The Jewel of the Nile appears in an aspect ratio of approximately 2.35:1 on this single-sided, double-layered DVD; the image has been enhanced for 16X9 televisions. After the solid transfer that came with Stone, the lackluster visuals of Nile were a disappointment.
Sharpness varied. While some shots presented very good definition, more than a few others suffered from lackluster delineation. The movie often looked vaguely soft. No issues with jagged edges or shimmering occurred, but I saw some light edge enhancement. As for print flaws, I noticed sporadic examples of specks and marks. Though these never seemed dominant, they created occasional distractions.
Colors were another lackluster element. Despite all the movie’s exotic and potentially vibrant settings, the tones tended to appear somewhat flat. They could come across as reasonably vivid at times but too often they were a little on the drab side. Blacks were similarly decent but unexceptional, and shadows tended to come across as moderately thick. Although I never found this to be a bad transfer, it showed too many concerns to rate higher than a “C”. It simply looked a bit too murky to satisfy.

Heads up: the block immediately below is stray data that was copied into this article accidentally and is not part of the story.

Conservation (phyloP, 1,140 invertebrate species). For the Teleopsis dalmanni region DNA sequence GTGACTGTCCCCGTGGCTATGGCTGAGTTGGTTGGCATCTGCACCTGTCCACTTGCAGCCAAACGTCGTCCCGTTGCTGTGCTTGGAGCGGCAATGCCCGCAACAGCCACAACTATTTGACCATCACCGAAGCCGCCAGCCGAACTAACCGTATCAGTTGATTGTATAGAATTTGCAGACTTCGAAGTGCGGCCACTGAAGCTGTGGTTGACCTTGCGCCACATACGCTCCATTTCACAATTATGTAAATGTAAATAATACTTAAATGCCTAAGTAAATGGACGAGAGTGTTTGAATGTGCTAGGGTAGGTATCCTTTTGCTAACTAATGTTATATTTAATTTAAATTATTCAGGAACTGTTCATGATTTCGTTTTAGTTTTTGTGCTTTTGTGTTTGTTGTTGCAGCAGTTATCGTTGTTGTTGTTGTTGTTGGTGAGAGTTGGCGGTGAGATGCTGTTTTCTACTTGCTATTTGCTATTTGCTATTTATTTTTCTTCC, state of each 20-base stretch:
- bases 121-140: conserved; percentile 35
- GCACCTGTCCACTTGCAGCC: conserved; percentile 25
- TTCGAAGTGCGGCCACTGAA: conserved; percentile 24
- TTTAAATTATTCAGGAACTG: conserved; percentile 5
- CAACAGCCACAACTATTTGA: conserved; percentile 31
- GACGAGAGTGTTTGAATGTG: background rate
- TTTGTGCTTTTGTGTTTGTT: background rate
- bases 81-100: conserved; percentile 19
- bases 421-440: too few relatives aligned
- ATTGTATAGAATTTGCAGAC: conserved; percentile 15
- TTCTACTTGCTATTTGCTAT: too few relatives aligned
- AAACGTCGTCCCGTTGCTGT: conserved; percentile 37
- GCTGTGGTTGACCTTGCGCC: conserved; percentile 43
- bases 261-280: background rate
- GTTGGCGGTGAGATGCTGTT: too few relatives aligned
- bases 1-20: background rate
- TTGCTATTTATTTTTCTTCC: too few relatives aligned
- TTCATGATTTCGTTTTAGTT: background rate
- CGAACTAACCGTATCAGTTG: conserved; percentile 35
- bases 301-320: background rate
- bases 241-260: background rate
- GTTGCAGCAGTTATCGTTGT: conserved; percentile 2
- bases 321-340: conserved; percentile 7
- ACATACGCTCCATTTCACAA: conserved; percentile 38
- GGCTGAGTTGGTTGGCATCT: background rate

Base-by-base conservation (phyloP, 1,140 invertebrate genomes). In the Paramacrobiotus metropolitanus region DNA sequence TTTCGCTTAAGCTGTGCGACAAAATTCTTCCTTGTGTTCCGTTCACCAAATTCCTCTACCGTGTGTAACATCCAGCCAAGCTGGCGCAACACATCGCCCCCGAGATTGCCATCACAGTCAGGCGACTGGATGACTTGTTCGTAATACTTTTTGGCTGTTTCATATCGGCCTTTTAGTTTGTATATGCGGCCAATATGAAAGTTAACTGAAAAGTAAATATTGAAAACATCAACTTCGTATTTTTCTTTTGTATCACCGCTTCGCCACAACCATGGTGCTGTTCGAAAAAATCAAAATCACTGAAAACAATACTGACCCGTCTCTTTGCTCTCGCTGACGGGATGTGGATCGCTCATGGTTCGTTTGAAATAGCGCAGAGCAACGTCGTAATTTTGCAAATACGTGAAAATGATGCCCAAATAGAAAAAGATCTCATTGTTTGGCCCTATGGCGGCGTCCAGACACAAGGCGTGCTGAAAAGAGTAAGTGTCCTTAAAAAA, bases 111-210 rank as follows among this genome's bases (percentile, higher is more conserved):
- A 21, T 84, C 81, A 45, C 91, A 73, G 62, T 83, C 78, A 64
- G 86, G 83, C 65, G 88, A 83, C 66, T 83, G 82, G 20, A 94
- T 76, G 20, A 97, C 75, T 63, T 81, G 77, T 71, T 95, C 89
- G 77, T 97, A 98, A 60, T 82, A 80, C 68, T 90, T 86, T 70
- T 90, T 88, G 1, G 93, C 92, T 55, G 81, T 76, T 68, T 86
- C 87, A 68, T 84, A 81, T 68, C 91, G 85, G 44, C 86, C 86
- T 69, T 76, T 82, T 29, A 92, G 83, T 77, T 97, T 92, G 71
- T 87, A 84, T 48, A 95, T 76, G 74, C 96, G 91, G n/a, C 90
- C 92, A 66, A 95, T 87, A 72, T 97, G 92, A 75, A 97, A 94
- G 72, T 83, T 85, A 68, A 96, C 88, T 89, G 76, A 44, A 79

On the other hand, the Dolby Digital 4.0 soundtrack of The Jewel of the Nile worked pretty well. The soundfield seemed oriented toward the forward channels, where they showed very good stereo imaging for music and effects. Elements meshed together well and moved smoothly. Localization was also very good. The surrounds were somewhat limited but they added more than acceptable reinforcement to the image.
Audio quality was positive. Dialogue seemed slightly weak at times, as I occasionally heard some mild edginess, but it generally appeared warm and natural. Effects were consistently crisp and clear, with no audible distortion, and few times we witnessed some nice bass as well. Music sounded clean and lively, as the score was reproduced in a satisfying manner. Given the age of the flick, I founded little about which to complain when I listened to the soundtrack.